These women are entrusting us with the most precious thing in the world. The least we can do is make sure they have the support they need during the most difficult times of their lives.

4. What is the agency's reputation?

This is tricky, because it involves digging up dirt on agencies on-line. Most agencies have at least a few negative reviews. Read the content of the reviews and try to ascertain whether the complaints are 1) consistent with one another and 2) reasonable. Pay no attention if the reviewer is complaining, "They only care about birthmothers." Or "They didn't return my non-returnable applications materials." (Yes, this is an actual quote.)

But if review after review alleges that the agency mistreats birthmothers, be very, very careful about proceeding. If the agency pressures or coerces mothers into placing their babies, this is not the kind of agency you want involved with your family.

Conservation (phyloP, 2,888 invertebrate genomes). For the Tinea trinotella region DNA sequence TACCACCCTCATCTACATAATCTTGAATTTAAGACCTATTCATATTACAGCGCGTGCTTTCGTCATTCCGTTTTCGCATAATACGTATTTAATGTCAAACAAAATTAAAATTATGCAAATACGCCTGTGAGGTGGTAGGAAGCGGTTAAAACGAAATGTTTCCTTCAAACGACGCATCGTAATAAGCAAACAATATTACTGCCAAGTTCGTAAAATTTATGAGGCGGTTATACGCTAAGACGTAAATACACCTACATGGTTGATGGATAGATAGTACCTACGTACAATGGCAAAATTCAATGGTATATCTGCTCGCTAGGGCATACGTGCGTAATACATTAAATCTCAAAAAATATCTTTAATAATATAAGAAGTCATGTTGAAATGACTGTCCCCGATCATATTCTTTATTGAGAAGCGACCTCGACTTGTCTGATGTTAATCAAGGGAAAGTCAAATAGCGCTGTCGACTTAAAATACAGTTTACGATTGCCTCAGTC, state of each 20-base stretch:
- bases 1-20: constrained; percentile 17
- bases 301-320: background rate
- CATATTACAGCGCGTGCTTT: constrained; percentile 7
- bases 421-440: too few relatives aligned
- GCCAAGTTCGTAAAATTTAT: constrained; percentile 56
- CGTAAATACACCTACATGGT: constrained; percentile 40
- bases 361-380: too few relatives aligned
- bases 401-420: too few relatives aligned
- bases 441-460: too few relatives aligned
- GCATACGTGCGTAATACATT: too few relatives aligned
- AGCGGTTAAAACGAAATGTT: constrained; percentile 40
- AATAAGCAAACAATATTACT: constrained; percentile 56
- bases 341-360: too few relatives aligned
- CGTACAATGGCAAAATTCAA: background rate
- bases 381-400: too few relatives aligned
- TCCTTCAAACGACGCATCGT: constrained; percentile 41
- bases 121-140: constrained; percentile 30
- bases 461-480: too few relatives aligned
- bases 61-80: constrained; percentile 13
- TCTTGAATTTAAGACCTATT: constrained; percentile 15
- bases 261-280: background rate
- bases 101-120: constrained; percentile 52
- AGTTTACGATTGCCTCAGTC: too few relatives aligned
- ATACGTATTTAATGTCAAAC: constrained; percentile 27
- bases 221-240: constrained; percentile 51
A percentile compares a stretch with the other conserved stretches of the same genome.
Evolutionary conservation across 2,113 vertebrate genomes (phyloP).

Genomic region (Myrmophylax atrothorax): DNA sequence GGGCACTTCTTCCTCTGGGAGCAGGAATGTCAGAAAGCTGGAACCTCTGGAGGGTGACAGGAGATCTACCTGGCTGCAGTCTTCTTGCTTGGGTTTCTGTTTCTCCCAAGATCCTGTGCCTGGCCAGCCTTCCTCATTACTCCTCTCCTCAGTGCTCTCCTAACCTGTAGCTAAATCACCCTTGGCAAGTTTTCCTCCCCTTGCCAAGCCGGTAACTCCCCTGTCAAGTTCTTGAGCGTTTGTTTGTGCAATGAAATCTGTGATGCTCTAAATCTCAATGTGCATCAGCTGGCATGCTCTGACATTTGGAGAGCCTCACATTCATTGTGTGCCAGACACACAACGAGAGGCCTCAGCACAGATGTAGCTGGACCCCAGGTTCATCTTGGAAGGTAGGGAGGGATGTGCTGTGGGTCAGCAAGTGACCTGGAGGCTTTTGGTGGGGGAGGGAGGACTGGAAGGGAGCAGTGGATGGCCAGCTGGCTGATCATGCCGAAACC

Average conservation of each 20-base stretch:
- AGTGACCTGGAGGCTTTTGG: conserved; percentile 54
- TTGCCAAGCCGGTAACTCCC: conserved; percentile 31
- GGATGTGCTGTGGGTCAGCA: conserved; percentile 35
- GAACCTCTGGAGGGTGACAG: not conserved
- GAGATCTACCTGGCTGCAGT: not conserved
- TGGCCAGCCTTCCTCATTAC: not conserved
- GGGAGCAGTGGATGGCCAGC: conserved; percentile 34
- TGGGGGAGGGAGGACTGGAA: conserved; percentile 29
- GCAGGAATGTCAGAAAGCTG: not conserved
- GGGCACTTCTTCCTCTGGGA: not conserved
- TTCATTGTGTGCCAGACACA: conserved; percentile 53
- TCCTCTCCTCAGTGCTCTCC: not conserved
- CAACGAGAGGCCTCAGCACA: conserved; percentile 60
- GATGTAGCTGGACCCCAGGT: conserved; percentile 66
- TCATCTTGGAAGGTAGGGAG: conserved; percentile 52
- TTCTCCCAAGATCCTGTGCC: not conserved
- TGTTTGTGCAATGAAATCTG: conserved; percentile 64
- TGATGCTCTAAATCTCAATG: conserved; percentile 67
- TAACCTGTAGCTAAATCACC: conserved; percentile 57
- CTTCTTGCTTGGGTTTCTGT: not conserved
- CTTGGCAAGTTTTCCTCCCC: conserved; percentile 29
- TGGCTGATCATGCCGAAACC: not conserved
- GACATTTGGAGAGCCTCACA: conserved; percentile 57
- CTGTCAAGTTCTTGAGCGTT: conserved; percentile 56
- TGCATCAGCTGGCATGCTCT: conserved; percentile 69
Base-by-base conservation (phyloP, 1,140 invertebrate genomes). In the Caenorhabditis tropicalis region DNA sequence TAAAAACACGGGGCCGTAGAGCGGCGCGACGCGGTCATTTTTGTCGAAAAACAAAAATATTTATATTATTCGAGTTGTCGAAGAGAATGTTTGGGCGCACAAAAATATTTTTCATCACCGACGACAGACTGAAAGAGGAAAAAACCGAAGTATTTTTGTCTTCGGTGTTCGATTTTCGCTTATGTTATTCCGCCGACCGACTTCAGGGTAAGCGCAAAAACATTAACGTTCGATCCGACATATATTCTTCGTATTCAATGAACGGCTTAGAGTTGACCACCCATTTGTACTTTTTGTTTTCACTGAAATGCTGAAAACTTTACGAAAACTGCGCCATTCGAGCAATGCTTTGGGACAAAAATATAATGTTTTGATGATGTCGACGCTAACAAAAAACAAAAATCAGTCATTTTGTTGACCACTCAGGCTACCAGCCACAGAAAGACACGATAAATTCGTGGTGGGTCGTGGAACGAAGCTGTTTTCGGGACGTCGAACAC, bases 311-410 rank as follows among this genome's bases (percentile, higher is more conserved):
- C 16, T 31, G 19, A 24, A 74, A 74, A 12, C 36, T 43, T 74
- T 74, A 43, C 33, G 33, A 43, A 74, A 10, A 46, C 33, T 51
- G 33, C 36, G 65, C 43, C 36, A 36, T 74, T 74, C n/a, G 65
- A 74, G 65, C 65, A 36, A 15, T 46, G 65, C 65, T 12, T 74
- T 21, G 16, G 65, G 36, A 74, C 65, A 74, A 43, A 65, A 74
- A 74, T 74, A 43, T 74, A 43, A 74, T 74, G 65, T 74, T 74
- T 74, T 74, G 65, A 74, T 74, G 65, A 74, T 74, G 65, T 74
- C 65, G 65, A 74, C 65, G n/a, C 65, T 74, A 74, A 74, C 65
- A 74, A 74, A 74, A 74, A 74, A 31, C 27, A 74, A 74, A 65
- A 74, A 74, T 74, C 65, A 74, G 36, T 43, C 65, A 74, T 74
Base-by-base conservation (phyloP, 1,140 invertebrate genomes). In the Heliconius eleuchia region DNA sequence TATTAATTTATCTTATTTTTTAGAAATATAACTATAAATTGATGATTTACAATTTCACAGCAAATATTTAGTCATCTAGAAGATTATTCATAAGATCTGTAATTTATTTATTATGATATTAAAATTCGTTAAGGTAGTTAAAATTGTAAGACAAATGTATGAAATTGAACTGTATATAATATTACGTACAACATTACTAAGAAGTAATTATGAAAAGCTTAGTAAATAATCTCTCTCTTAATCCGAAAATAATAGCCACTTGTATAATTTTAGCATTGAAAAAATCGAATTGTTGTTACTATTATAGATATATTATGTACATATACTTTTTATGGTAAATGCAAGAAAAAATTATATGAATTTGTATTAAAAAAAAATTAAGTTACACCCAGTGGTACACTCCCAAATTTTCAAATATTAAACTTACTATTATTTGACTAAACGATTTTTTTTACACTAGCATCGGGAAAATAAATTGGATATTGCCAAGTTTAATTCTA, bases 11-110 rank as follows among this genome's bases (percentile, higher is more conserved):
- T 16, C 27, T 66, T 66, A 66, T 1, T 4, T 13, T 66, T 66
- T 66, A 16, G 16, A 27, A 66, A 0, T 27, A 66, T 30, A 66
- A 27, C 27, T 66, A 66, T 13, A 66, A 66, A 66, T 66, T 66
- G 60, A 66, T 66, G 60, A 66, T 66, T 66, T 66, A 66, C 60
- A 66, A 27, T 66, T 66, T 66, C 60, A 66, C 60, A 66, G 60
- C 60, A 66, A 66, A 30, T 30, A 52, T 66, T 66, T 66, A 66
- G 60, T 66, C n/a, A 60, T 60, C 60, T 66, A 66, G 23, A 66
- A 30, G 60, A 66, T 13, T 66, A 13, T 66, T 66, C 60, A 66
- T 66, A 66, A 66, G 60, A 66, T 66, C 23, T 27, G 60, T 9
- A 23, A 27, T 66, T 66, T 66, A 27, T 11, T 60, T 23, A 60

You can also post a query on on-line adoption forums. Many of these websites have a policy against gossiping about particular agencies, but you can ask that people who have used the agencies in question respond to you via private message or email. Again, take everything you learn with a grain of salt.

Next up: Wait Times, Fee Schedules, and Home Studies

Sunday, October 13, 2013

Manifold Updates

My longest ever absence from this blog was born not out of sorrow or trauma, but out of simply being overwhelmed by all the adoption-related stuff. In addition, I have been doing a ton of writing at work lately. Most days, all I do is write all day long. This has completely sapped my writing energy. I rarely work on Sundays, but the very last thing I want to do on my one day off is MORE WRITING.